15.11.2017 change 15.11.2017

The material protecting planes struck by lightning - closer to commercialisation

Photo: Fotolia Photo: Fotolia

Every airliner gets struck by lightning once or twice per year, and although current lightning protection solutions protect passengers almost completely, researchers are working on a new material for the exterior of the plane's plating - lighter, cheaper, durable and conductive.

This innovative material that minimizes the effects of lightning strikes has already been submitted for patent protection; its commercialisation is probably a matter of a few years.

Dr. Andrzej Katunin, associate professor of the Silesian University of Technology in Gliwice, who supervises the work on this material, explained that the material is entirely organic, metal-free, a mixture of polymers that conducts electrical current.

"In order to obtain good mechanical properties while retaining electrical conductivity, we have combined a conductive and dielectric polymer with good mechanical properties, and we have also made a number of simulations that allowed us to identify the appropriate proportions of these materials so that the result is a rigid, durable and electrically conductive material"- he explained.

Research on the new material has taken a few years. So far, researchers have been able to synthesize the polymer within the framework of a previous project funded by the Foundation for Polish Science.

"We then finished our invention, namely, we applied carbon fibre to add appropriate stiffness, we further modified the chemical composition of this material and submitted the first patent application this year" - he said.

Katunin added that the material had already undergone mechanical, electrical and high current tests when it was "shot" with artificial lightning. The tests have shown, among other things, that the new material does not focus the energy in one place but dissipates it.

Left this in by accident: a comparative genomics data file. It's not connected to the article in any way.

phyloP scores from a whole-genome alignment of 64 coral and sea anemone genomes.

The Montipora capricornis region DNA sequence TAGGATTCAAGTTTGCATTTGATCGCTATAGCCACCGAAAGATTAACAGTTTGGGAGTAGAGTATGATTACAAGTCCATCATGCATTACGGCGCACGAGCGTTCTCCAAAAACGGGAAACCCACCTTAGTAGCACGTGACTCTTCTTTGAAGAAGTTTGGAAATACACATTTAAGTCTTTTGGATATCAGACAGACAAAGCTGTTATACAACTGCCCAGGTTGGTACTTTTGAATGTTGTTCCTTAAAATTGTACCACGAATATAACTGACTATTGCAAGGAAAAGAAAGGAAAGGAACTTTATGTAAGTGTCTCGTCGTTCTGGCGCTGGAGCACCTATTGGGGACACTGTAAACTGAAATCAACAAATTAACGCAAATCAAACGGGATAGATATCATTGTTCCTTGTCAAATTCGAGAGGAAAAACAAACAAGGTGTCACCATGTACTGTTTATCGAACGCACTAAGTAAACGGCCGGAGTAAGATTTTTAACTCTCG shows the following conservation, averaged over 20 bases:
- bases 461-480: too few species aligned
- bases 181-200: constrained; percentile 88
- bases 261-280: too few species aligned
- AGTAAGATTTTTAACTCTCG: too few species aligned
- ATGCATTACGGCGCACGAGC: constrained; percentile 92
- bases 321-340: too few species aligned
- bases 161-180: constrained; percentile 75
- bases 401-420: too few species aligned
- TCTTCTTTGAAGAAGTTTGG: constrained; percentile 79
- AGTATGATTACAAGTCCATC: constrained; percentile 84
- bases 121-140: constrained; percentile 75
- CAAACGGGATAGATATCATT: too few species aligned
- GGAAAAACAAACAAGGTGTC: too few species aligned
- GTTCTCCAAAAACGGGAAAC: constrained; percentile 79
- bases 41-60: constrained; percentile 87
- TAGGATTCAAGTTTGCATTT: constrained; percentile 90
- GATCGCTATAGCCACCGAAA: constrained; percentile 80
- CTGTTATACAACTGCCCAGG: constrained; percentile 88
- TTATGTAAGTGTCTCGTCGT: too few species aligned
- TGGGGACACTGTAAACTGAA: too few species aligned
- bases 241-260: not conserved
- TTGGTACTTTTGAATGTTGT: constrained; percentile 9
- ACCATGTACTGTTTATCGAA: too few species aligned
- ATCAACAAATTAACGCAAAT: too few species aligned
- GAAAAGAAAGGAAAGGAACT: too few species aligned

"All the tests have confirmed that our idea works and we are now moving towards the development of this material for lightning protection and in addition electromagnetic shielding (the safety of the machine during landing and taking off at airports where the field has high intensity - PAP). We are moving towards commercialisation of this solution, increasing its technological readiness, and if we succeed, perhaps marketing it in a few years" - said the researcher.

He added, however, that entering the aviation market is very difficult and involves having to meet very strict standards.

The researcher also said that while statistically every airliner gets struck by lightning 1-2 times per year, aircrafts are now well prepared for lightning protection; as he said, the last plane crash caused by a lightning strike and resulting fuel tank explosion occurred in the 1960s. Still, due to the development of modern technologies, the need for new solutions in this area is quite high.

Katunin explained that the aviation industry currently uses solutions based on metal mesh embedded in the polymer hull.

In order for the lightning to not destroy the machine, the electric charge must be quickly distributed across the entire hull. This will prevent high temperature at the strike site, which could damage the plating. Plane hulls are built of composites based on epoxy resins. This durable plastic is light but does not conduct electricity. Thus, metal mesh is embedded in the polymer hull. At the moment of lightning strike, it captures electric charge and heat.

"These meshes perform very well in terms of electrical conductivity, but it\'s a very expensive technology, plus metal makes these structures heavier" - said the scientist. He added that aviation is now abandoning metals in favour of lighter polymers.

Current solutions, Katunin continued, also require expensive repairs after every lightning strike.

To Katunin\'s knowledge, this is the only such research project in Poland. "More teams in Europe, the United States and Japan are working on similar solutions, but each of them has a different approach to the problem. We believe that this solution will be the most competitive for the aviation market" - concluded Katunin. (PAP)

author: Agnieszka Kliks-Pudlik

editor: Anna Ślązak

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